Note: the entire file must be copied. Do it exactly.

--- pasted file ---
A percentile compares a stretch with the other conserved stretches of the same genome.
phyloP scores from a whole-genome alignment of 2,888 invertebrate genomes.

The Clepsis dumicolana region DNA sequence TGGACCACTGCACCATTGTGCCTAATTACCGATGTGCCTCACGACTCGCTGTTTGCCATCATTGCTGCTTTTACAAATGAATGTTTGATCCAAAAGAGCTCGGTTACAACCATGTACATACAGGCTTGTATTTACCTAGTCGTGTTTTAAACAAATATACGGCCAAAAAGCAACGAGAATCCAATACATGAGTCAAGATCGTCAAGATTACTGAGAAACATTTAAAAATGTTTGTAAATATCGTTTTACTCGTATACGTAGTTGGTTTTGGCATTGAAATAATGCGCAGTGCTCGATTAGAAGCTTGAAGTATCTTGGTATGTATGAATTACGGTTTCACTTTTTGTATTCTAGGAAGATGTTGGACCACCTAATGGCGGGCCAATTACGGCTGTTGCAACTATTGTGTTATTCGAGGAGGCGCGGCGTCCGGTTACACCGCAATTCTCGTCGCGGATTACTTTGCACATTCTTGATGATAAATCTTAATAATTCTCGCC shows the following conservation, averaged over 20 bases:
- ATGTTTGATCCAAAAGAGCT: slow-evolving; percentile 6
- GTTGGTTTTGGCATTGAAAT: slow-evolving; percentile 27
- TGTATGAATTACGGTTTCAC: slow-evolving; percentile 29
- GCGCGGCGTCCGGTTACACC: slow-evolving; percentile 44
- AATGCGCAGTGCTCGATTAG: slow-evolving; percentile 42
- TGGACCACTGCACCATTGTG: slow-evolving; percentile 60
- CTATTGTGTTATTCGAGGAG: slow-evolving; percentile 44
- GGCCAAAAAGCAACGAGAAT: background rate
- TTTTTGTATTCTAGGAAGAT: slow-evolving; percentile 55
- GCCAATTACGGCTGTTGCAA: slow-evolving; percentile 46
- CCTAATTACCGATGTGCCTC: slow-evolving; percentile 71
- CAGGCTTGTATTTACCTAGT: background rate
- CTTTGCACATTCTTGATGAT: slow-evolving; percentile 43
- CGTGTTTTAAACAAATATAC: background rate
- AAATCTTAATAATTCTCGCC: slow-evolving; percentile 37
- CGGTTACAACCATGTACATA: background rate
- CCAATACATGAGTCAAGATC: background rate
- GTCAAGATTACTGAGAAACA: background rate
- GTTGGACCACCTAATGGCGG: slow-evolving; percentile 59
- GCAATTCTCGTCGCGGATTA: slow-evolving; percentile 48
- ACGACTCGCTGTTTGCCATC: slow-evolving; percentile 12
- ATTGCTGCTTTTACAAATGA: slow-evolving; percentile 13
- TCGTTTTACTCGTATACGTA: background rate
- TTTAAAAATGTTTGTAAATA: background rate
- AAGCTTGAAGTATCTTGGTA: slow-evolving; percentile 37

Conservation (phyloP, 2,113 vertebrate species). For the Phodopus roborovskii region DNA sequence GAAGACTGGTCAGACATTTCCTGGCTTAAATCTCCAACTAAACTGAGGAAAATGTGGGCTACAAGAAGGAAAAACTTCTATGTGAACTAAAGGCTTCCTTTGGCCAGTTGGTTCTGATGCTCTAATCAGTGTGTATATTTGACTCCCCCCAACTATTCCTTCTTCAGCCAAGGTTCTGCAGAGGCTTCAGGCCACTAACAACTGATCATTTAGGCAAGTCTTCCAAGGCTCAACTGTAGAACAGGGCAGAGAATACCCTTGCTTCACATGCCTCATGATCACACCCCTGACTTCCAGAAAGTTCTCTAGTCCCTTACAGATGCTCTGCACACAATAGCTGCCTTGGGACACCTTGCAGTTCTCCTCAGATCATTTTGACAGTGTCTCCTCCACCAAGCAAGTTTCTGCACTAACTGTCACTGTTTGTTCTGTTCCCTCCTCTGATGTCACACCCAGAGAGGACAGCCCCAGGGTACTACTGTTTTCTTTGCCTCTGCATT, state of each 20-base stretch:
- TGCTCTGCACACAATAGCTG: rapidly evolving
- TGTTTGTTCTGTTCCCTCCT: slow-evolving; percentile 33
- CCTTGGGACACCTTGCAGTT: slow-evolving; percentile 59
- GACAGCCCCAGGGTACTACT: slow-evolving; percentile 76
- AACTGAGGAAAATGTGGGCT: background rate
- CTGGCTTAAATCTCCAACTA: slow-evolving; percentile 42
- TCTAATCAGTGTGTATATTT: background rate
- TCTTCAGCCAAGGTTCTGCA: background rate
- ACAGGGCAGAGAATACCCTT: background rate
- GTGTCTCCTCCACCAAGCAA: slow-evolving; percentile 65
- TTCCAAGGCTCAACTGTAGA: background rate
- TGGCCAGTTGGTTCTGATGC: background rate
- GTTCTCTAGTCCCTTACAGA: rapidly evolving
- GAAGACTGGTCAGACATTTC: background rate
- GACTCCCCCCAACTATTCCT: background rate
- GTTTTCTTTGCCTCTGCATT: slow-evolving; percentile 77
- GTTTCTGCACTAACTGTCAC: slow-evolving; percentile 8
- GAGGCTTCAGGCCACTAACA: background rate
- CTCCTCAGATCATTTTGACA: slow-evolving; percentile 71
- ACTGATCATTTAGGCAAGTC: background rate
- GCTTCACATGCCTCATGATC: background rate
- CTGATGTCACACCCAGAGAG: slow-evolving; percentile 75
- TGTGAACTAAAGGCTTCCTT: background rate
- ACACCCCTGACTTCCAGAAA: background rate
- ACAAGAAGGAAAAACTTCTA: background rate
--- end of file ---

A percentile compares a stretch with the other conserved stretches of the same genome.
phyloP scores from a whole-genome alignment of 2,888 invertebrate genomes.

The Clepsis dumicolana region DNA sequence TGGACCACTGCACCATTGTGCCTAATTACCGATGTGCCTCACGACTCGCTGTTTGCCATCATTGCTGCTTTTACAAATGAATGTTTGATCCAAAAGAGCTCGGTTACAACCATGTACATACAGGCTTGTATTTACCTAGTCGTGTTTTAAACAAATATACGGCCAAAAAGCAACGAGAATCCAATACATGAGTCAAGATCGTCAAGATTACTGAGAAACATTTAAAAATGTTTGTAAATATCGTTTTACTCGTATACGTAGTTGGTTTTGGCATTGAAATAATGCGCAGTGCTCGATTAGAAGCTTGAAGTATCTTGGTATGTATGAATTACGGTTTCACTTTTTGTATTCTAGGAAGATGTTGGACCACCTAATGGCGGGCCAATTACGGCTGTTGCAACTATTGTGTTATTCGAGGAGGCGCGGCGTCCGGTTACACCGCAATTCTCGTCGCGGATTACTTTGCACATTCTTGATGATAAATCTTAATAATTCTCGCC shows the following conservation, averaged over 20 bases:
- ATGTTTGATCCAAAAGAGCT: slow-evolving; percentile 6
- GTTGGTTTTGGCATTGAAAT: slow-evolving; percentile 27
- TGTATGAATTACGGTTTCAC: slow-evolving; percentile 29
- GCGCGGCGTCCGGTTACACC: slow-evolving; percentile 44
- AATGCGCAGTGCTCGATTAG: slow-evolving; percentile 42
- TGGACCACTGCACCATTGTG: slow-evolving; percentile 60
- CTATTGTGTTATTCGAGGAG: slow-evolving; percentile 44
- GGCCAAAAAGCAACGAGAAT: background rate
- TTTTTGTATTCTAGGAAGAT: slow-evolving; percentile 55
- GCCAATTACGGCTGTTGCAA: slow-evolving; percentile 46
- CCTAATTACCGATGTGCCTC: slow-evolving; percentile 71
- CAGGCTTGTATTTACCTAGT: background rate
- CTTTGCACATTCTTGATGAT: slow-evolving; percentile 43
- CGTGTTTTAAACAAATATAC: background rate
- AAATCTTAATAATTCTCGCC: slow-evolving; percentile 37
- CGGTTACAACCATGTACATA: background rate
- CCAATACATGAGTCAAGATC: background rate
- GTCAAGATTACTGAGAAACA: background rate
- GTTGGACCACCTAATGGCGG: slow-evolving; percentile 59
- GCAATTCTCGTCGCGGATTA: slow-evolving; percentile 48
- ACGACTCGCTGTTTGCCATC: slow-evolving; percentile 12
- ATTGCTGCTTTTACAAATGA: slow-evolving; percentile 13
- TCGTTTTACTCGTATACGTA: background rate
- TTTAAAAATGTTTGTAAATA: background rate
- AAGCTTGAAGTATCTTGGTA: slow-evolving; percentile 37

Conservation (phyloP, 2,113 vertebrate species). For the Phodopus roborovskii region DNA sequence GAAGACTGGTCAGACATTTCCTGGCTTAAATCTCCAACTAAACTGAGGAAAATGTGGGCTACAAGAAGGAAAAACTTCTATGTGAACTAAAGGCTTCCTTTGGCCAGTTGGTTCTGATGCTCTAATCAGTGTGTATATTTGACTCCCCCCAACTATTCCTTCTTCAGCCAAGGTTCTGCAGAGGCTTCAGGCCACTAACAACTGATCATTTAGGCAAGTCTTCCAAGGCTCAACTGTAGAACAGGGCAGAGAATACCCTTGCTTCACATGCCTCATGATCACACCCCTGACTTCCAGAAAGTTCTCTAGTCCCTTACAGATGCTCTGCACACAATAGCTGCCTTGGGACACCTTGCAGTTCTCCTCAGATCATTTTGACAGTGTCTCCTCCACCAAGCAAGTTTCTGCACTAACTGTCACTGTTTGTTCTGTTCCCTCCTCTGATGTCACACCCAGAGAGGACAGCCCCAGGGTACTACTGTTTTCTTTGCCTCTGCATT, state of each 20-base stretch:
- TGCTCTGCACACAATAGCTG: rapidly evolving
- TGTTTGTTCTGTTCCCTCCT: slow-evolving; percentile 33
- CCTTGGGACACCTTGCAGTT: slow-evolving; percentile 59
- GACAGCCCCAGGGTACTACT: slow-evolving; percentile 76
- AACTGAGGAAAATGTGGGCT: background rate
- CTGGCTTAAATCTCCAACTA: slow-evolving; percentile 42
- TCTAATCAGTGTGTATATTT: background rate
- TCTTCAGCCAAGGTTCTGCA: background rate
- ACAGGGCAGAGAATACCCTT: background rate
- GTGTCTCCTCCACCAAGCAA: slow-evolving; percentile 65
- TTCCAAGGCTCAACTGTAGA: background rate
- TGGCCAGTTGGTTCTGATGC: background rate
- GTTCTCTAGTCCCTTACAGA: rapidly evolving
- GAAGACTGGTCAGACATTTC: background rate
- GACTCCCCCCAACTATTCCT: background rate
- GTTTTCTTTGCCTCTGCATT: slow-evolving; percentile 77
- GTTTCTGCACTAACTGTCAC: slow-evolving; percentile 8
- GAGGCTTCAGGCCACTAACA: background rate
- CTCCTCAGATCATTTTGACA: slow-evolving; percentile 71
- ACTGATCATTTAGGCAAGTC: background rate
- GCTTCACATGCCTCATGATC: background rate
- CTGATGTCACACCCAGAGAG: slow-evolving; percentile 75
- TGTGAACTAAAGGCTTCCTT: background rate
- ACACCCCTGACTTCCAGAAA: background rate
- ACAAGAAGGAAAAACTTCTA: background rate